Peca's car theft ring stole more than 20 cars from Columbia, mainly for joy riding. Two vehicles were launched from a boat ramp into Lake Elkhorn in east Columbia's Owen Brown village.

Peca was sentenced in January 1995 to eight years in prison for the car thefts -- a stiff sentence for his age, Vaccaro said. Because of state parole guidelines, Peca was eligible for release after serving about two years.

He got out after serving about 22 months because he apparently persuaded authorities that he had seen the error of his ways.

He wrote in an April 1995 letter to now-retired Judge Cornelius F. Sybert Jr. that he had found God in jail: "I have tried the ways of man for 19 years and look where it has gotten me. I am ready to try the ways of God. I know I was sent here to save my life, to get myself together."

For a hearing to reduce his sentence, Peca submitted a package of letters from prison officials and relatives attesting to his changed outlook.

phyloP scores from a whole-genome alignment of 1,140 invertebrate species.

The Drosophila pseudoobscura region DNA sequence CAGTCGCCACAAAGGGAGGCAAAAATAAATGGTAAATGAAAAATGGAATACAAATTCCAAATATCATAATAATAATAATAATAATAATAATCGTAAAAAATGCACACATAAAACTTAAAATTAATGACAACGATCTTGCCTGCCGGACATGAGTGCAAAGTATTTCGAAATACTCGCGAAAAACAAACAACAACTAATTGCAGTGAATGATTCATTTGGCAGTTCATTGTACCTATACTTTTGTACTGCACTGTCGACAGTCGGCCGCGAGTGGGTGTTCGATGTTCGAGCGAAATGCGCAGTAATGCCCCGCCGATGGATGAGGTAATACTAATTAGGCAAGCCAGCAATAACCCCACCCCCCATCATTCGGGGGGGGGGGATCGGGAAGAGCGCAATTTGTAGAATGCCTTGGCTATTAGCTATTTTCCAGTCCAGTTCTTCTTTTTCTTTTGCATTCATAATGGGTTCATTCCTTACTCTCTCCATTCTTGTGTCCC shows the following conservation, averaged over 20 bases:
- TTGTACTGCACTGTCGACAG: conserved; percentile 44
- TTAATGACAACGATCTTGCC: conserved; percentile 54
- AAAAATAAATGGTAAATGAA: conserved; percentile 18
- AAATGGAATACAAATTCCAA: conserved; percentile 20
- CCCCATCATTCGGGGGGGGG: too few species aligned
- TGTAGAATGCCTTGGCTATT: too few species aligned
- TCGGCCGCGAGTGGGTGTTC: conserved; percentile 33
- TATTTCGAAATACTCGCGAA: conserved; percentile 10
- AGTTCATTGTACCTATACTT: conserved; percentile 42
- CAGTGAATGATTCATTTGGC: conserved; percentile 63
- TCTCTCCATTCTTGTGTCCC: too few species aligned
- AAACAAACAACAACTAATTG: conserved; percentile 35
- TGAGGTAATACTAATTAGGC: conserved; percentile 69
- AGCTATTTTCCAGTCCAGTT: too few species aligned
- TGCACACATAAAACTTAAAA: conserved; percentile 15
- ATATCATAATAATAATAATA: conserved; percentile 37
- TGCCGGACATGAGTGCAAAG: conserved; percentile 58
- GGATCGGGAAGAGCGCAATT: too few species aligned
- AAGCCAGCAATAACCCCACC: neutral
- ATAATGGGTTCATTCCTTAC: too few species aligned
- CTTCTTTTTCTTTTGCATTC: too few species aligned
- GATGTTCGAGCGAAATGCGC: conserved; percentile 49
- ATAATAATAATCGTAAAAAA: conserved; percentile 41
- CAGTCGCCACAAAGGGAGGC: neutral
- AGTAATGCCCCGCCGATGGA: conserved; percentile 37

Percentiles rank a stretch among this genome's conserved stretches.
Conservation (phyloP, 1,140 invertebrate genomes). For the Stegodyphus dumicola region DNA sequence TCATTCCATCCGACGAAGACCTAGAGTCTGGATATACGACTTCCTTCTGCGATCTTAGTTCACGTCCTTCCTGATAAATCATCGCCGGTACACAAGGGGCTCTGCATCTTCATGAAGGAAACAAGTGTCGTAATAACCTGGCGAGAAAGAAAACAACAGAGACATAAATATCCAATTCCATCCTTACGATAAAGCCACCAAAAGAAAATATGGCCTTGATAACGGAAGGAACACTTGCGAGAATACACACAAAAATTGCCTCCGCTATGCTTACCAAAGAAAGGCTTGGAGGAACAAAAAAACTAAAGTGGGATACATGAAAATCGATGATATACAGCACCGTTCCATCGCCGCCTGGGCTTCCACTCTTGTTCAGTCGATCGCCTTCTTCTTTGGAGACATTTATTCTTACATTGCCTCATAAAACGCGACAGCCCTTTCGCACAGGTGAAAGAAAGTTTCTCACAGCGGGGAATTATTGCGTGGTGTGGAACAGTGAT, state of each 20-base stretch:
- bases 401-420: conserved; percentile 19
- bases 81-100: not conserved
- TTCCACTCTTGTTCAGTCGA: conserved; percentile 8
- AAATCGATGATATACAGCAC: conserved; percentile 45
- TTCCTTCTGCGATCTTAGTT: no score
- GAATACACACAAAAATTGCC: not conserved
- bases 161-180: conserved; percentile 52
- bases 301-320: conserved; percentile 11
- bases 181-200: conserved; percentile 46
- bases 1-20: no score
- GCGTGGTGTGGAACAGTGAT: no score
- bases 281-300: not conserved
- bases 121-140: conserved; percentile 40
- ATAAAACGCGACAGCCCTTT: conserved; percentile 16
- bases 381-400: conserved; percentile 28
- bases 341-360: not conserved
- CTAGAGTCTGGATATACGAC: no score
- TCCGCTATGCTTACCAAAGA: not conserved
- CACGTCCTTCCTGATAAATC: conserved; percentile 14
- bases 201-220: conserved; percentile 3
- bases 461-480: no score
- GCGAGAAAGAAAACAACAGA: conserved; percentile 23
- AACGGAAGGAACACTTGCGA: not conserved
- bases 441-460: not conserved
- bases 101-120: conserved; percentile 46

Peca pleaded with Judge Diane O. Leasure to let him be a "productive citizen."

Even prison officials who oversaw Peca's participation in a military-style boot camp urged Leasure to lower his sentence.

Cpl. M. Cohn, a senior drill instructor, wrote: "Mr. Peca has always kept his military bearing here at Boot Camp and completed all tasks required of him quickly, willingly and without question. He is one of the few inmates that have come through this program that I would consider writing a letter of recommendation on their behalf."

The judge was persuaded. Peca was released Dec. 17.

A little more than a month later, he was charged with assault. Those charges later were dropped.

In May and July, he was indicted on thefts alleged to have occurred this year. Today, he goes on trial on those charges, which include allegations he stole credit cards from three men and stole a Chevy Blazer that he then set on fire.

The most serious charges carry maximum penalties of 15 years in prison. Peca's attorney, J. Bernard McClellan, said Peca is innocent but has declined further comment.

Despite those charges, Peca remained free. His grandparents and mother -- who declined comment for this article -- posted bail twice.

In June, Peca's parole officer in the car theft case tried to have him returned to prison for violating his parole through his latest tangles with the law. Parker, the field supervisor for the probation division, said parole commissioners reviewing the case jailed him in June for about a month.